Monday, August 8, 2016

Urgent! Save the Denali Wolves, halt the fall Wolf hunt near Denali National Park!


To:; dfg.commissioner@alaska.go; ;,,,,


Subject: Save the Denali Wolves, halt the fall Wolf hunt near Denali National Park!
Alaska Department of Fish & Game Commissioner Sam Cotten, Gov. Bill Walker, Don Striker, Denali National Park Superintendent, Int. Secr. Sally Jewell:

Please STOP wolf hunting in the Stampede Trail/Wolf Townships area just outside of the Park boundary!

The last remaining wolves of the famous Toklat pack - which frequented the northeastern Park road area and whose members were the most easily viewed by visitors - are likely dead.
This Spring the Toklat male and female denned barely one-half mile outside of the park on state land in the Stampede area.

The male was killed by a hunter in May, and later the female was observed with two pups at the den site.
However, for weeks neither the female nor the pups have been seen, and the den site is abandoned.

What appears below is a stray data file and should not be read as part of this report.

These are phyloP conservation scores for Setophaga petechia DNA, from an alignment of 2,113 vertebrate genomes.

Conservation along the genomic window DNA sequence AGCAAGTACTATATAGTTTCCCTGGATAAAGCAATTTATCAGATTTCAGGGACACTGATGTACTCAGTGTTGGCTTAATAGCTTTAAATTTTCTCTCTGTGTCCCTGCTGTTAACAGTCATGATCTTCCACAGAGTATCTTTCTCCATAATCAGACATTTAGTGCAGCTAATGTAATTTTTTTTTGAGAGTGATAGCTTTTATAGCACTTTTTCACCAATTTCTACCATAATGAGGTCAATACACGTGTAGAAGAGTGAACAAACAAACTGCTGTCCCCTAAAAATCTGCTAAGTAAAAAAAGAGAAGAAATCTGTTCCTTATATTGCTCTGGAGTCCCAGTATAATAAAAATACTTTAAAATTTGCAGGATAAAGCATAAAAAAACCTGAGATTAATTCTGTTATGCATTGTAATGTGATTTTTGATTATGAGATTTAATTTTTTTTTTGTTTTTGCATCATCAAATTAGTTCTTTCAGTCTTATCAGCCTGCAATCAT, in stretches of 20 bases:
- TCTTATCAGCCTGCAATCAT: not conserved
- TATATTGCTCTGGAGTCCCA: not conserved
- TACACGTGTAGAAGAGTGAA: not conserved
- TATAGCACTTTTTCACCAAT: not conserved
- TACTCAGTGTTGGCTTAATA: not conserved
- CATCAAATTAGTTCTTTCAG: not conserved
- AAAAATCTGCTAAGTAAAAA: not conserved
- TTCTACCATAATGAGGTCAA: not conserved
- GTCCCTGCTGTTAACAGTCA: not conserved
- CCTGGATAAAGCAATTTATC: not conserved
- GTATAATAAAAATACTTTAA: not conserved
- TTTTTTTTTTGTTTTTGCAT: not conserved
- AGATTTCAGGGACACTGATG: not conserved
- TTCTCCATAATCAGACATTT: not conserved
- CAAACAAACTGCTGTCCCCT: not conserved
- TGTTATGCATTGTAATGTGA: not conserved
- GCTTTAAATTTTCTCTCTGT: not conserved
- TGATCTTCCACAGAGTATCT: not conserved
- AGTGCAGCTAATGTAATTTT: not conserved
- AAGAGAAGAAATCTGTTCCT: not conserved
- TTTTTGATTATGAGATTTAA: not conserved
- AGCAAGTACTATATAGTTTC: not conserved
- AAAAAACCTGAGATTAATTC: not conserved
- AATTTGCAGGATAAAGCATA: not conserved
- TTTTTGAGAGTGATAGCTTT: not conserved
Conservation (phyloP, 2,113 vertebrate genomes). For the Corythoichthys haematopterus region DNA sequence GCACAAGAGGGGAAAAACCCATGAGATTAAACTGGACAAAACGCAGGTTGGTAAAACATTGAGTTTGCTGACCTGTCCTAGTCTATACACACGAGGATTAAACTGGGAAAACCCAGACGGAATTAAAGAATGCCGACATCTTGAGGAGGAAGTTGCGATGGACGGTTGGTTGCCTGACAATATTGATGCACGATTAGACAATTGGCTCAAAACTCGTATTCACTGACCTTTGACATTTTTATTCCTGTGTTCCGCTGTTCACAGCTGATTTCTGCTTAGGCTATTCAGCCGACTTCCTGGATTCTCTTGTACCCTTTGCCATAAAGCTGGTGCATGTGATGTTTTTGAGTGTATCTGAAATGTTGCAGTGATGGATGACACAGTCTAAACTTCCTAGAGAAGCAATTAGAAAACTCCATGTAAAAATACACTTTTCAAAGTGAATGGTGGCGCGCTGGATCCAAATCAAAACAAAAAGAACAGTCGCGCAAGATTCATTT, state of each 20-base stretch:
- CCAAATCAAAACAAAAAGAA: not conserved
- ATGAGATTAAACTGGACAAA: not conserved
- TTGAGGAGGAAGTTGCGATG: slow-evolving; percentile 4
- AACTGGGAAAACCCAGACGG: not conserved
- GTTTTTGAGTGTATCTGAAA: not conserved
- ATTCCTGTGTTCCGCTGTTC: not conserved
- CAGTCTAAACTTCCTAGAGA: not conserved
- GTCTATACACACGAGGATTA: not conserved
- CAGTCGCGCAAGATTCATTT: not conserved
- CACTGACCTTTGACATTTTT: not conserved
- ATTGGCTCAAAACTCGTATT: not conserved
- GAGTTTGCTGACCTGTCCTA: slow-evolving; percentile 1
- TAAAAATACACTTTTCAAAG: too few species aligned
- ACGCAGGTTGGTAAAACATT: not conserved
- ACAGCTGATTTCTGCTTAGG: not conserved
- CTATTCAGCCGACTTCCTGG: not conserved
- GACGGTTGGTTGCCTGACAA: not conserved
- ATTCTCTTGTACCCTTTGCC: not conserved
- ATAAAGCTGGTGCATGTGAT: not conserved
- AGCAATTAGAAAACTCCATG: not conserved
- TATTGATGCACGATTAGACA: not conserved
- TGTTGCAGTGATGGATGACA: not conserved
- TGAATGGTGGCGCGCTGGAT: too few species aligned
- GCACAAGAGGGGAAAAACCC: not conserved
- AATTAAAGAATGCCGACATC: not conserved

At less than four months old the pups would not be able to fend for themselves, and it is very unlikely that the female foraging alone could have provided enough food.

In less than two years, hunters and trappers - directly or indirectly - have decimated the wolf population on the northeastern side of Denali.

And the killing is set to continue: next Wednesday, August 10, the fall wolf hunting season is scheduled to open in the Stampede area!

So please: stop this hunt! and issue an emergency order closing the Stampede area to wolf hunting for the fall season!

A few points:

* The demise of the pack represents an immeasurable scientific loss. Toklat wolves (also known as the East Fork pack) were studied continuously for more than half a century, going back to Adolph Murie's study, begun in 1939, of the relationship between wolves and Dall sheep. The pack was the subject of Murie's classic book The Wolves of Mount McKinley published in 1944.

* In the most recent count by the National Park Service last spring, the Park's wolf population was down to 50 animals. That is the lowest spring count total since the semi-annual surveys began 30 years ago. That does not include the loss of the Toklat male, possibly the loss of the female, and the death of the pups, which would have offset other losses.

* A mere handful of hunters and trappers intentionally targeting wolves as they traverse or den in the Stampede area are causing very significant - and unsustainable - losses to the area's wolf population. According to the NPS, hunting and trapping killed three out of four radio-collared wolves from the Toklat (East Fork) pack just within the past year.

Yours sincerely: